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© 2008 Mark Collins
Peru 2004 - Day 13, SS Yavari & Sillustani
Today was our last full day in Peru. After a leisurely breakfast and packing, we joined our party members for a visit to the SS Yavari, a Victorian steamship being restored nearby. Then followed a trip to the Funerary Towers of Sillustani and a visit to a local farmer before a long wait at Julliaca Airport to return to Lima.
|After breakfast I went outside into the hotel garden for some air with mum. This herd of llamas was grazing beneath the terrace beside the lake where the flower below was growing.|
In 1861 the Peruvian Governement ordered two gunboats for Lake Titcaca from James Watt & Co. and the Thames Ironworks & Shipbuilding Co., England. The two ships were transported in crates by sea around Cape Horn to the port of Arica (then Peruvian), by train to Tucna and, over six years, by men and mules up the Andes to Puno on Lake Titicaca.
The Yavari was re-assembled and launched on Christmas Day 1870. The Yapura, (now the BAP Puno) in 1873. In 1887, following the War of the Pacific between Peru and Chile, the ships passed to the British Peruvian Corporation, which, in 1914, replaced the Yavari's original steam engine fired by dried llama dung, with the Swedish Bolinder engine in situ today.
In 1975 the lake fleet of five ships was nationalised. In 1987 the Yavari was acquired from the Peruvian Navy by the Anglo-Peruvian Associacion Yavari which is affiliated to the Yavari project in the UK.
Since 1998 the Yavari has been recognised by the Institute of Culture as a Museum and open to visitors while work continues on restoring the vessel to sail again on Lake Titicaca.
We were met by Captain Carlos Saavedra who gave us a tour of his wonderful ship, obviously very proud of what had been achieved so far with the restoration project.
If you want to know more try the official website of the TAVARI PROJECT where there is a great deal of information about the ship and the lake.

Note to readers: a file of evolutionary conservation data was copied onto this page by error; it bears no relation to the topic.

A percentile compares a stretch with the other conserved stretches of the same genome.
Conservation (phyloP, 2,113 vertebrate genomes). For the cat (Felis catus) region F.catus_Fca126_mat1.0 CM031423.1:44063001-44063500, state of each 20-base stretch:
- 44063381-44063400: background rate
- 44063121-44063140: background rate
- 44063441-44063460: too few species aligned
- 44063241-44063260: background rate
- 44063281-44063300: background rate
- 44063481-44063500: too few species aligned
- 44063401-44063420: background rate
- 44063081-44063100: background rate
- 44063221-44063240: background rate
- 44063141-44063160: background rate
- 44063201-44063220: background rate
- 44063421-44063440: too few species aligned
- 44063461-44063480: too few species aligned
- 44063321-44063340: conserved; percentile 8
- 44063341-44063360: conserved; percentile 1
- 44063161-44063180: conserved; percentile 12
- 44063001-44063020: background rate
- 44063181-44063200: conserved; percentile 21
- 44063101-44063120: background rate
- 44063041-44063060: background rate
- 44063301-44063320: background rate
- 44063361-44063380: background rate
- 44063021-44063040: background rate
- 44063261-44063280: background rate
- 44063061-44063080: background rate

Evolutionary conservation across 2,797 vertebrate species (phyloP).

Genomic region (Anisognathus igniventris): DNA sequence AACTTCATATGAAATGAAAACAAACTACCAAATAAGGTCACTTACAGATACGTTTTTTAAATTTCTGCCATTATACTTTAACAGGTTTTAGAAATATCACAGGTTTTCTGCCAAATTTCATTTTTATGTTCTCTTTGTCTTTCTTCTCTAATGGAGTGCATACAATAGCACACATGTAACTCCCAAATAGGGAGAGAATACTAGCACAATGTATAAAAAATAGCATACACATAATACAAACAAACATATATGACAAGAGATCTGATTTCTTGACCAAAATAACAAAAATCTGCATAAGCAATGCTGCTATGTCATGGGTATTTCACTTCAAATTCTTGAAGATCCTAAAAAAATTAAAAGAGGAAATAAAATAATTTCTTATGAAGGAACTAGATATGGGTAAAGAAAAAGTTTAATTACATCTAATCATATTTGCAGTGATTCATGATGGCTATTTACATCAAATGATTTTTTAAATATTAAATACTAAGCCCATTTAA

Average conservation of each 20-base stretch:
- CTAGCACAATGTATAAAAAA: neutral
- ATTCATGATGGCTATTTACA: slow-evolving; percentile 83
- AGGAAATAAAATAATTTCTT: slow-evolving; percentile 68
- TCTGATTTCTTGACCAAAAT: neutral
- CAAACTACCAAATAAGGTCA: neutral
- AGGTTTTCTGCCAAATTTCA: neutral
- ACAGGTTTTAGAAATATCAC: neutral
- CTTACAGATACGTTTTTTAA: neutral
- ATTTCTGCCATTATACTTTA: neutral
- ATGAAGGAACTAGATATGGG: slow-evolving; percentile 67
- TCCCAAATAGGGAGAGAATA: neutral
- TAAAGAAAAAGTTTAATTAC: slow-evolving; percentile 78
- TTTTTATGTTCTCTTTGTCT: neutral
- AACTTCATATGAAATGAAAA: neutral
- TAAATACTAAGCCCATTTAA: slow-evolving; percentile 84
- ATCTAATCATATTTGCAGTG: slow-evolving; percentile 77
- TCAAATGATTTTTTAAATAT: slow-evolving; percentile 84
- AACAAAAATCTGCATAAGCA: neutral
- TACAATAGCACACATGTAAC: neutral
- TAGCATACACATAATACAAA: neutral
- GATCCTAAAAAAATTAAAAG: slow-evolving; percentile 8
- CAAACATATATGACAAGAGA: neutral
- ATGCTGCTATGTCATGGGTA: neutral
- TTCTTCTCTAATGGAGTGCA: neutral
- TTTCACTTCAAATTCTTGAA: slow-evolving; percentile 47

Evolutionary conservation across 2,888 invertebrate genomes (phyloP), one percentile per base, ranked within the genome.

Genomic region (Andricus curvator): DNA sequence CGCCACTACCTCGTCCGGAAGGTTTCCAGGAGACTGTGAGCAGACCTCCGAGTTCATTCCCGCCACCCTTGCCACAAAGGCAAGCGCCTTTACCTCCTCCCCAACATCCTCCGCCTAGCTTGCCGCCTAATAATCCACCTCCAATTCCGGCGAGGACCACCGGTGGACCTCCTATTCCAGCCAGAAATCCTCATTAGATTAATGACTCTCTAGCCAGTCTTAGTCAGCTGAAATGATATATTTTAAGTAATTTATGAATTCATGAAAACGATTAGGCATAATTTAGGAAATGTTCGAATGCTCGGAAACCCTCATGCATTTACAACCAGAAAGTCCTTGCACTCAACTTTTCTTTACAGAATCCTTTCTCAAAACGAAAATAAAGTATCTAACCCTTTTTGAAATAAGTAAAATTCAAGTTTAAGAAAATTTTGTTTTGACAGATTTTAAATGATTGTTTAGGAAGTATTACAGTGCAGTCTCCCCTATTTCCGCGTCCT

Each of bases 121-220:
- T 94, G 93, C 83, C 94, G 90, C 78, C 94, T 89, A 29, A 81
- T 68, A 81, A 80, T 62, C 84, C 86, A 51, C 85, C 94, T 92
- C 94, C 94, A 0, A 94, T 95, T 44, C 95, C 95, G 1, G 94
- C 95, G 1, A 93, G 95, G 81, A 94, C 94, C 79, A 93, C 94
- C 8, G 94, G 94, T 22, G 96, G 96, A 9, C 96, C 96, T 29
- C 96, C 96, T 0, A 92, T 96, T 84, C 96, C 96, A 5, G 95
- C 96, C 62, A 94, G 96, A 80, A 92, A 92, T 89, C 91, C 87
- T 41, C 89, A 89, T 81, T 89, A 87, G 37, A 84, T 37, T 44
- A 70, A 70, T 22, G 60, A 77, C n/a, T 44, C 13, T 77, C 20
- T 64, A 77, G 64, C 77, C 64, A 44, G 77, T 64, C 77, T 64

Here we are with the Captain and Crew.
After our very enjoyable nautical diversion it was time for a quick snack and back on the bus for the trip to Sillustani.
|Sillustani is an ancient burial ground near lake Titicaca, about 35 miles from the shore city of Puno. |
It's about 13,500 ft above sea level, one of many sites in the Puno area that hold mysterious burial towers, called chullpas. Sillustani is perhaps the most impressive..
The tombs are built above the ground, and with much symbolism. The inside of the tombs are shaped like a woman’s uterus. The ancients who built them believed Mother Earth who created and regulated life. When a person died, they were mummified in the foetal position, just like they came into the world. The doors of the tombs face east, because it is believed that that is where the sun is born from the Mother Earth each day.
Dynamited tomb at Sillustani. Grave robbers often blew up these tombs looking for treasure. Notice the lizard carved into the stone. The lizard is a symbol of life because of its ability to re-grow it's tail.
The towers were built by the Colla people, Aymara speakers who were conquered by the Incas in the 1400's, and the towers were most likely used as burial chambers for the nobles of that culture.
Here are a couple of views from the site, with Lake Umayo in the background.
As in all the tourist attractions, the local people were here keen to earn a few Soles from the passing tourists. What a sad little face on the boy!
Having re-boarded the coach, our guide, Gilbert, asked if we would like to visit a farmer in his little house, we of course said yes!
The farmer and his wife made us feel very welcome, and it was perhaps apt on our last day that we saw how real Peruvian people live away from the tourist hotels and restaurants.
The farmer's llama was outside looking very superior in his ear tassles!
Peruvians eat guinea pigs - here is their adobe home together with a picture of typical rural food which the Peruvians grow.
The little mud hut was basic in the extreme. The outdoor kitchen was fuelled by dried llama dung. Hygiene was not the highest priority - the lady cooking the potatoes was handling the dried dung one minute, the next fishing out the cooked potatoes with her fingers from the pot! Mum tried a couple, obviously not too concerned about bugs!
The final picture is of our guide in mid talk with the farmer inside the house.